This could be because the market is crowded with titles. “They’ve put out so much, I don’t know how much more it can grow,” says Olenski.
And yet, as with movies, there’s often a way to increase demand by releasing special editions. One example, the recent “Not Just the Best of Larry Sanders” DVD features hours of extra material, including a bevy of interviews with cast members and guests.
Should you rent or buy? That depends on your budget and your viewing preferences. Many shows cost in the $30 to $60 range for a single season. Others, like the special boxed set “M*A*S*H—Martinis and Medicine Complete Collection,” can run up to $200.
It’s not a bad idea to ask yourself if you want to build a home library of titles or merely sample them.
Either way, TV on DVD is an easy entertainment option. And don’t feel guilty about watching television in the summertime, either. That’s what muggy nights are for.
Here are some categories of TV shows on DVD:
The HBO hits. Not everybody subscribes to the pay channel that churns out quality programs. “The Sopranos” is an obvious place to start, especially now that you’ve likely seen the controversial final scene replayed on news reports.
But don’t forget equally worthy shows like “Deadwood,” “Six Feet Under,” “Entourage,” “Curb Your Enthusiasm ” and the short-lived “Carnivale.”
“Carnivale fits in with the David Lynch crowd,” says Jim Olenski, who owns Thomas Video in Clawson, Mich. “It’s sort of like `Twin Peaks’ set in the Dust Bowl.”
The talkers. Now’s a good time to get up to speed on shows with water-cooler buzz like “Lost,” “The Office” and “Grey’s Anatomy.”
With most hit series, you can catch up on several seasons at a time. But there’s no pressure to rush before the new fall episodes arrive, because they’ll come out on DVD eventually.
“I’ve never watched `The Office’ on TV, but I’ve watched the whole series on DVD,” says Scott Kilpatrick, owner of the Movie Store and Coffee Shoppe in Grosse Pointe Park, Mich.
Childhood favorites. Why is “M.A.S.H.” a popular DVD choice even though it airs on TV Land? Partly because fans want to own shows that they grew up loving.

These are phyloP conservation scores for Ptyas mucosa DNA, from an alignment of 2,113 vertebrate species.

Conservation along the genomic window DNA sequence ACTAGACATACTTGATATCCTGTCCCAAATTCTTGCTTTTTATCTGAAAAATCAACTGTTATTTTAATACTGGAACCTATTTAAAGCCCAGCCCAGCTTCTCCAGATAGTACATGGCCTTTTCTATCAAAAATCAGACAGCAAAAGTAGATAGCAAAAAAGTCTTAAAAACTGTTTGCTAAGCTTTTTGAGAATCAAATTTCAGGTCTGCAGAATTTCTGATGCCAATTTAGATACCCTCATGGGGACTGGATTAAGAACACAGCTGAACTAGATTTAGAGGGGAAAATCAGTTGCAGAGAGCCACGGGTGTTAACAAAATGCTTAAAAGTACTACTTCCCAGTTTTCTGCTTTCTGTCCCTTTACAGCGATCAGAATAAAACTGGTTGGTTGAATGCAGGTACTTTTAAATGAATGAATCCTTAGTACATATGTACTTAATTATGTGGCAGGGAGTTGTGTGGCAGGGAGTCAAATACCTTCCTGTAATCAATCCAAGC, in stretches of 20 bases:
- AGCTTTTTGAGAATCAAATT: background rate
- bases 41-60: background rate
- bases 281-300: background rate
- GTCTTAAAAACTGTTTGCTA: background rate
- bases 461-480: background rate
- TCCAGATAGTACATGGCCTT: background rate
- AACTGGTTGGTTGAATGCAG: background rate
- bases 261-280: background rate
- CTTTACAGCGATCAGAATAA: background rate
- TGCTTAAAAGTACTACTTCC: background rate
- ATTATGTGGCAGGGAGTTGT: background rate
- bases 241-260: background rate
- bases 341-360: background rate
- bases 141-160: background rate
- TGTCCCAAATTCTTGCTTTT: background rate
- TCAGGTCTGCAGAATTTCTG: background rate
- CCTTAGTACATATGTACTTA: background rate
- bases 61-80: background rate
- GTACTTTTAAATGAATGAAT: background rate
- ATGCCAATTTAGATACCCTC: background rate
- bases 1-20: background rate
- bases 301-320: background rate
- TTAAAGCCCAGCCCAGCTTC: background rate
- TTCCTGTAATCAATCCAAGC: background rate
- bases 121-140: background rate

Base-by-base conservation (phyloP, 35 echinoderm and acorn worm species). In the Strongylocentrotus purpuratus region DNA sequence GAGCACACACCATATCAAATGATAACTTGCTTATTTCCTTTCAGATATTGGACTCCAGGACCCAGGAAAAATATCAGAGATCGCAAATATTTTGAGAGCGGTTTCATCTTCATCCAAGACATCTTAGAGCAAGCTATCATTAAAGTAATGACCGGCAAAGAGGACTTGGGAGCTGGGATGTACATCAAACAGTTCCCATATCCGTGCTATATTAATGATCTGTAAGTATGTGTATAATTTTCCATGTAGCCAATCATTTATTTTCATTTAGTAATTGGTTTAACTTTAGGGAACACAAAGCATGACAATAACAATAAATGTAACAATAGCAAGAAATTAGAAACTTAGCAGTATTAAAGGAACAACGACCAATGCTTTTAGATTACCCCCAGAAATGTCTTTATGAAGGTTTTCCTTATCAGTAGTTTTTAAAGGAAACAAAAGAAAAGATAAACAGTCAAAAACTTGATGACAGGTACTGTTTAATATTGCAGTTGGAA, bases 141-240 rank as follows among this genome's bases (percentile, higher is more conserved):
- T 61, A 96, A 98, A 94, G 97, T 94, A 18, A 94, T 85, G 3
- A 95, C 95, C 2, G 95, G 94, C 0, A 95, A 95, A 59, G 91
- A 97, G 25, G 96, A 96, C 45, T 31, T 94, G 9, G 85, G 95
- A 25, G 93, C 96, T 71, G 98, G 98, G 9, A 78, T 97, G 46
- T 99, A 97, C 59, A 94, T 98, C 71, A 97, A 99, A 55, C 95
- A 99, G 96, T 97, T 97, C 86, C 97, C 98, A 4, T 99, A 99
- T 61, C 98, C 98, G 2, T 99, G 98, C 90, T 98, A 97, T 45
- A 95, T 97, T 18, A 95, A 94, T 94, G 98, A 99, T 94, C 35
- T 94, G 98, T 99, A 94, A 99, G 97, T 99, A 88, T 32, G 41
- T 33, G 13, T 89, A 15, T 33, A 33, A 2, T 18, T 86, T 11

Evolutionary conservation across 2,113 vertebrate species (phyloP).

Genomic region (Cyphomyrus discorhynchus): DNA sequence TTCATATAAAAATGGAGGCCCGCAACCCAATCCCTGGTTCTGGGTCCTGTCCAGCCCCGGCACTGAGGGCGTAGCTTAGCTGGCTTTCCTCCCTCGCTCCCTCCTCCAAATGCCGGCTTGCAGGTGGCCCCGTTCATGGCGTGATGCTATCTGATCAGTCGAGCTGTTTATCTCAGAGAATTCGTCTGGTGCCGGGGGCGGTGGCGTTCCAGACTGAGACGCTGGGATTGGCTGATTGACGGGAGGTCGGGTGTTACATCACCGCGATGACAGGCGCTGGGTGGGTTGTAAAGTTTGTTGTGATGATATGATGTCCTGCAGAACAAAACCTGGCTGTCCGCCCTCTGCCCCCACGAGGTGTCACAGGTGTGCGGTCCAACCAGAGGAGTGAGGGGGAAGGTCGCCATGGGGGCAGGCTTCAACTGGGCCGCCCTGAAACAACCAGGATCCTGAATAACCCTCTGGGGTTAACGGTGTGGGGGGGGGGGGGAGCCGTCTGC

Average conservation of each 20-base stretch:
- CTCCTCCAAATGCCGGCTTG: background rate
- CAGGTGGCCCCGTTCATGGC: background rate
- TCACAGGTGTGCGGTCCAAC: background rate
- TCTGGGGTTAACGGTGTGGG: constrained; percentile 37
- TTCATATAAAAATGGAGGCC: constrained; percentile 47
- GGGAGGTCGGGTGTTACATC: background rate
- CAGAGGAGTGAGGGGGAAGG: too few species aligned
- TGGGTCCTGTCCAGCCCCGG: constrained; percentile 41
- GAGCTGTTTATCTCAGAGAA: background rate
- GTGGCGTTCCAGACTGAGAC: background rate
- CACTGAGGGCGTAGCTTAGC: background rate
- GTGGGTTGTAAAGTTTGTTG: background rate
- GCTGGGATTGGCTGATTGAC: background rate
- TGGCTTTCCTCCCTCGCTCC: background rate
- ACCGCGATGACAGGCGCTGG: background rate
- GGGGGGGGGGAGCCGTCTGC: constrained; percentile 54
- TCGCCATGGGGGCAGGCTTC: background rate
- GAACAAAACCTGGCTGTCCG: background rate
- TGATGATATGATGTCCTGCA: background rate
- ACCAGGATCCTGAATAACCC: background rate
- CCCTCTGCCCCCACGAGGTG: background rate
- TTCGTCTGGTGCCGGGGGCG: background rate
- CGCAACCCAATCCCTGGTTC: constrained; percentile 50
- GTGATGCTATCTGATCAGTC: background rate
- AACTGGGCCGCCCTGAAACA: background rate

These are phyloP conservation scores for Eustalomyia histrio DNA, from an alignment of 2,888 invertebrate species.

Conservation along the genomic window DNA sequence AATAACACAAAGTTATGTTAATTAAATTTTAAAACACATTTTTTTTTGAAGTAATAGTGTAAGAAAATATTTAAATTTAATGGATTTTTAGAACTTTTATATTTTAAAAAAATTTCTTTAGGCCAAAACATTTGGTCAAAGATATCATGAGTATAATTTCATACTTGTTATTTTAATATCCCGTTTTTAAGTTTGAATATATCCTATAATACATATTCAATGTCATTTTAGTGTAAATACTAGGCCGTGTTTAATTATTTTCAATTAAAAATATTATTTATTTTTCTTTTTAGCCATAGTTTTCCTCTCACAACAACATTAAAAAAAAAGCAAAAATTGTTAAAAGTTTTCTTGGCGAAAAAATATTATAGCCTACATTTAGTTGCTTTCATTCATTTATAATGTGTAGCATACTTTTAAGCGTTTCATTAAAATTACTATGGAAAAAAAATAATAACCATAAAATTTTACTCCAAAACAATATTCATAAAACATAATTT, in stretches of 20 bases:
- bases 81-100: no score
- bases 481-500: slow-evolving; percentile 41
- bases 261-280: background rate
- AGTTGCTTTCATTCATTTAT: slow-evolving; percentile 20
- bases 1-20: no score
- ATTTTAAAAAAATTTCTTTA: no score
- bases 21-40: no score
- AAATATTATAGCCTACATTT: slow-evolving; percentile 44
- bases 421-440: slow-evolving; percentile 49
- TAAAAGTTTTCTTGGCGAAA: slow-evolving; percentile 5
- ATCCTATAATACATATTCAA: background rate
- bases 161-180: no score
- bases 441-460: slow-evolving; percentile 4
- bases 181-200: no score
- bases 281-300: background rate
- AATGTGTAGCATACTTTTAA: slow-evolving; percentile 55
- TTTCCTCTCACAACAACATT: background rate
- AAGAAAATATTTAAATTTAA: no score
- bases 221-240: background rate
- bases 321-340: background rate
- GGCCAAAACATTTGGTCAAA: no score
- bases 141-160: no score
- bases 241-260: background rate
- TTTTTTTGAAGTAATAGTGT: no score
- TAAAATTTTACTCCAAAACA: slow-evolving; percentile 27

With DVDs, you can revisit mainstream hits and cult classics of your youth, like “Kung Fu” and “H.R. Pufnstuf.” But beware: Shows you remember as cutting-edge may seem more like artifacts now. Don’t expect a workplace comedy like “Buffalo Bill” from the 1980s to be anywhere near the sophistication of today’s “30 Rock.”
Critical hits that didn’t last. This often means recent classics like “Arrested Development,” but there’s a strong demand for older shows, too. Case in point: Olenski’s customers are wondering if “When Things Were Rotten,” a Mel Brooks attempt at a Robin Hood series from the 1970s, will come out soon on DVD.
SIX SERIES TO SAMPLE ON DVD
Here’s the buzz on some noteworthy shows, plus suggested retail prices for the first season.
There’s a strange poetry to the stream of curse words that dominate the dialogue of this richly layered, almost Shakespearean look at the down-and-dirty ways of the Old West. ($99.98).
Never caught a wave in Malibu or partied with Mary-Kate and Ashley at Hyde? Watching the carefree, self-absorbed lives of four young guys on the make in Hollywood is the next best thing. ($39.98).
“Six Feet Under”
“The Sopranos” hogged the attention. But this HBO drama about another family, the funeral home-running Fishers, is just as compelling on life-and-death issues. Plus, the final episode rocks. ($59.98)
You know how you can watch some sitcoms and fold the laundry at the same time? Not this one. The hot messes of the hilariously flawed Bluth clan are worth careful viewing. ($39.98).
Unfamiliar with this convoluted puzzle of castaways on a weirdo island? Lucky you, because now you can start from the beginning and see if you can decipher what’s going on any better than the “Lost” junkies. ($59.98).
Rediscovering a childhood favorite is one of the joys of TV on DVD. This 1970s cult classic—which got loving shout-outs in “Pulp Fiction” and “Office Space”—shows how cool David Carradine was way before “Kill Bill.” ($39.98)